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The Guardian - UK
The Guardian - UK
Arifa Akbar

Assassins review – Sondheim’s dark study of aspiring presidential killers

Assassins at Chichester Festival theatre.
Showbiz death … Assassins at Chichester Festival theatre. Photograph: Johan Persson

It begins as a presidential convention complete with Mexican waves, spangled stars and mascots. It then turns to murder – specifically, nine attempts at presidential assassination.

The surreal carnival of Stephen Sondheim and John Weidman’s 1990 musical is replaced by the modern circus of politics and rolling news. The Proprietor is a presidential figure, the Balladeers news anchors.

The assassins lounge in what looks to be the Oval office. Along the stage’s central flank is a red carpet and these personalities are the stars, with screens on either side that update us on their crimes.

Assassins at Chichester Festival theatre.
Fame and infamy … Assassins at Chichester Festival theatre. Photograph: Johan Persson

This is a thoroughly accomplished reconceptualisation by director Polly Findlay, with an inspired set design by Lizzie Clachan. It underlines the way in which these oddballs, left-behinds and psychopaths invert the American dream, turning their failures into righteous fury, and getting their 15 minutes of fame through infamy. There is confetti as guns are shot into presidents’ chests and even the executions contain the pizzazz of a showbiz death: lights around the gallows as James Garfield’s assassin, Charles Guiteau (Harry Hepple), is hanged and around the electric chair of Giuseppe Zangara (Luke Brady) for Roosevelt’s attempted murder.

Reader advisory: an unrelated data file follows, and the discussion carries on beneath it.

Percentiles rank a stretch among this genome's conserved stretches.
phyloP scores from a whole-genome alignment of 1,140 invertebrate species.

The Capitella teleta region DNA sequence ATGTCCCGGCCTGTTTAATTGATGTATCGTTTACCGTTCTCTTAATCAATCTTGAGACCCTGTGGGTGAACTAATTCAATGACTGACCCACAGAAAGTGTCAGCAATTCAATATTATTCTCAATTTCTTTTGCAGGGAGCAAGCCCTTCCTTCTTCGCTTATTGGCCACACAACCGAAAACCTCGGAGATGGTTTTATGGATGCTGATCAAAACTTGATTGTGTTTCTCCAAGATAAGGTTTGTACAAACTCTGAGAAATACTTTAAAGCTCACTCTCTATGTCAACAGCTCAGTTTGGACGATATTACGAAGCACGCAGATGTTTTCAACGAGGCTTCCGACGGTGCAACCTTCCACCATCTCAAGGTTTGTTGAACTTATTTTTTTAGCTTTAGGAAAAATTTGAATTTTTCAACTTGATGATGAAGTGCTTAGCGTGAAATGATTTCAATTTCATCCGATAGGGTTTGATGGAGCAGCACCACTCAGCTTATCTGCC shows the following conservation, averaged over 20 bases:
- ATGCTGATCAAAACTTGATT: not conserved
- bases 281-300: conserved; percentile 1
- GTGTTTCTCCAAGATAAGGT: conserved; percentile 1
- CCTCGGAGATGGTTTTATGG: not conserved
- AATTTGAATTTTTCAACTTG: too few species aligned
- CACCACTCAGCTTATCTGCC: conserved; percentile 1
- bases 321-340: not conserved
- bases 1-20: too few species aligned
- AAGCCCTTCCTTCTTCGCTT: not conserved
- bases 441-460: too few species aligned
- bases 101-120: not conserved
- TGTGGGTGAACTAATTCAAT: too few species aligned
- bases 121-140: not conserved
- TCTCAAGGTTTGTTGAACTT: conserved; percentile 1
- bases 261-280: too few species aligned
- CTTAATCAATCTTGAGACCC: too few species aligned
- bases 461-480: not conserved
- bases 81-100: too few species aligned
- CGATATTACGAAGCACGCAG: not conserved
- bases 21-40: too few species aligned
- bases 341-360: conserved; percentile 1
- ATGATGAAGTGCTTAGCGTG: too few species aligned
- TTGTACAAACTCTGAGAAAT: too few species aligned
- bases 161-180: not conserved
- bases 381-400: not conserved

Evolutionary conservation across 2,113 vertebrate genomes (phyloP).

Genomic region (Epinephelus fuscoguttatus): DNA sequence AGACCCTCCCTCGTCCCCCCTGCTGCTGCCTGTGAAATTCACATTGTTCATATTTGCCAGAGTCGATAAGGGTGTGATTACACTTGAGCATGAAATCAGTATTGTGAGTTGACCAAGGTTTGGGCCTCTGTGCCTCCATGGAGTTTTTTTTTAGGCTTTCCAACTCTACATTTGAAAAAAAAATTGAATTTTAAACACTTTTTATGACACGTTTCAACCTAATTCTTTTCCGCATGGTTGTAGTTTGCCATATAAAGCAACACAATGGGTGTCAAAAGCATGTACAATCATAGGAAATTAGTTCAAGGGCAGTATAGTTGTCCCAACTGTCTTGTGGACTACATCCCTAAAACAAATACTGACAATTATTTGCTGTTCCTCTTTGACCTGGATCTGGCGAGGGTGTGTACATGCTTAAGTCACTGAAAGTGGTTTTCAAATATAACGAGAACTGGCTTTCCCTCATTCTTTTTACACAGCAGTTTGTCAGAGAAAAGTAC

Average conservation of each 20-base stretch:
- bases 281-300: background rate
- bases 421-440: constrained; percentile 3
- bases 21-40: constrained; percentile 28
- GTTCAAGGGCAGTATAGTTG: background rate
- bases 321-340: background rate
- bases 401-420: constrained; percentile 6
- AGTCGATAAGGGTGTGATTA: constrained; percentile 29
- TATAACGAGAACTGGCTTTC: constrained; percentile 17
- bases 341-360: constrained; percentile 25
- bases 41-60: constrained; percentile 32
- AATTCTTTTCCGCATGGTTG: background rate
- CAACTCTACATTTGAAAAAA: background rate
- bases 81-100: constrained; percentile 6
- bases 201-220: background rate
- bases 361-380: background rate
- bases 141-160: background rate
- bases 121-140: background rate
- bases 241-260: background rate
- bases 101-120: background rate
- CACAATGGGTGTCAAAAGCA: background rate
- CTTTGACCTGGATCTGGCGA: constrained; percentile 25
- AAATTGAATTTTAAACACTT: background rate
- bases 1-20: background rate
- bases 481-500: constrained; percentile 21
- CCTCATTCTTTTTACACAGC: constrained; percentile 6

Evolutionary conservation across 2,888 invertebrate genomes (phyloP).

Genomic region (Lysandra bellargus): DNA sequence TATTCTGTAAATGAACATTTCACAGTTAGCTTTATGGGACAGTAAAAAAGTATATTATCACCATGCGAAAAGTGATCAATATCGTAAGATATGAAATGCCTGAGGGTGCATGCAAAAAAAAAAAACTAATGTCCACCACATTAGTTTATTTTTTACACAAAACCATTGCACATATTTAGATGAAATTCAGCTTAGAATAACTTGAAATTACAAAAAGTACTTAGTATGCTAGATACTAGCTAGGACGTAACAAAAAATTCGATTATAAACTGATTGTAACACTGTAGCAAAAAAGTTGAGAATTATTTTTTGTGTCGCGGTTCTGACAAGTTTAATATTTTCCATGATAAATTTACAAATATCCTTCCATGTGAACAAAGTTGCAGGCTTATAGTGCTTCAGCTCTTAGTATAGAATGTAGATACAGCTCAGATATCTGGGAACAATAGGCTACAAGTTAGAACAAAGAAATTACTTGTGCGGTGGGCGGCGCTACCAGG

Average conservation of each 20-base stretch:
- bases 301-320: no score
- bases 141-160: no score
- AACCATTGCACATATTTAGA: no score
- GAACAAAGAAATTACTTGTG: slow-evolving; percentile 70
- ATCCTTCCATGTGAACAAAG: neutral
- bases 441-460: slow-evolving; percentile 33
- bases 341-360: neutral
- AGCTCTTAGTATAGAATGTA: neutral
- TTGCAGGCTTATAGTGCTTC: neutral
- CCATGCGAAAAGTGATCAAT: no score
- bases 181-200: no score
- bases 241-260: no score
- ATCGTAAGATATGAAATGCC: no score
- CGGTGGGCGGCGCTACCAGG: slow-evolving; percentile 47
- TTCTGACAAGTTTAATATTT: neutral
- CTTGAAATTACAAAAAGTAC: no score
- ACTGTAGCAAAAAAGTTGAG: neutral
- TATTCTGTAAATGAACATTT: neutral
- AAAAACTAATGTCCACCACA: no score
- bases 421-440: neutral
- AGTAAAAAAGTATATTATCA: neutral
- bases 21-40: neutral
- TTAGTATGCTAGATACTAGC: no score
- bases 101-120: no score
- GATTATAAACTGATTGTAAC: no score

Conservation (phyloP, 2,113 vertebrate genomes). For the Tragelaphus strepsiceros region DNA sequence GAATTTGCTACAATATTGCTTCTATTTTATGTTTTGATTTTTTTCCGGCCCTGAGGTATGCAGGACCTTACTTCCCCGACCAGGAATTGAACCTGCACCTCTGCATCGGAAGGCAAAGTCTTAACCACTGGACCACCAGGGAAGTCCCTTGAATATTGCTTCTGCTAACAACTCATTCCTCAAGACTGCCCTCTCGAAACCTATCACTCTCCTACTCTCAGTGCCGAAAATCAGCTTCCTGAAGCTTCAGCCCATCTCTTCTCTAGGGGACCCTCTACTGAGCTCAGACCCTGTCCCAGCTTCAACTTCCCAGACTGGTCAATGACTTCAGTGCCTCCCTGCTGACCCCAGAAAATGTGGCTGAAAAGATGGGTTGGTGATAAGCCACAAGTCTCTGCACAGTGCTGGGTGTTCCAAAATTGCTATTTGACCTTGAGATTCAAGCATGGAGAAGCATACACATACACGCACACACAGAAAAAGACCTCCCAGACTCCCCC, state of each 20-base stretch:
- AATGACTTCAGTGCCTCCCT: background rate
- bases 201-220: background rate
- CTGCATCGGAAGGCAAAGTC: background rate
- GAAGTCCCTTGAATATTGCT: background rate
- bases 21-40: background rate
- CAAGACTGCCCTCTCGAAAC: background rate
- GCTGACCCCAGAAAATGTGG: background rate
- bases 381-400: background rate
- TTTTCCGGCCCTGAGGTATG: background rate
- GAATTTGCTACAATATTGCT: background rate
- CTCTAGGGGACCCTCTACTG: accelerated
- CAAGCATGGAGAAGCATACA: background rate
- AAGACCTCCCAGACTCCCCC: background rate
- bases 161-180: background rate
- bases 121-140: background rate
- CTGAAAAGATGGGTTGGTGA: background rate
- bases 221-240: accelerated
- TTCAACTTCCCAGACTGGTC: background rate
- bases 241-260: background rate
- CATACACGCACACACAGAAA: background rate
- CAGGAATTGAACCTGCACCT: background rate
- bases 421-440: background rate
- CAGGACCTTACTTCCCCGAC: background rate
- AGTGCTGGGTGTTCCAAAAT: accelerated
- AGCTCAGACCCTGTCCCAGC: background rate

While there is much in the production that dazzles, the musical in itself does not shock, enlighten or provoke as much as it seeks to in its narrative around the American dream and those it leaves behind.

It is gloriously performed and strong on dark comedy though. Danny Mac leads the pack as Abraham Lincoln’s murderer, John Wilkes Booth, proving himself a strong singer. Sam Oladeinde, as William McKinley’s assassin, Leon Czolgosz, bears the justified rage of a ground-down factory worker. Nick Holder’s stalker-like Samuel Byck resembles the Joker in a soiled Santa Claus suit, tape recorder in hand, as he sends off angry missives to Richard Nixon.

Hepple’s Guiteau is an impish psychopath while Lynette Fromme (Carly Mercedes Dyer) and Sara Jane Moore (Amy Booth-Steel), the duo behind the attempted murder of Gerald Ford, make a music-hall style double act. Fromme is in love with Charles Manson and starts every sentence with “Charlie says …. ”; Moore is a wisecracker and terrible shot.

The satire, bathos and beauty of numbers such as How I Saved Roosevelt and Gun Song are well evoked while Weidman’s book slides between vaudevillian comedy and farce but never quite reaches tragedy.

Samuel Thomas gives the most affecting performance as Lee Harvey Oswald. His assassination of John F Kennedy is accompanied by original footage of the cavalcade, just as Kennedy is shot, and it is the one moment that feels truly shocking. Still, if there were ever an argument against the US’s gun laws in musical form, this would be it.

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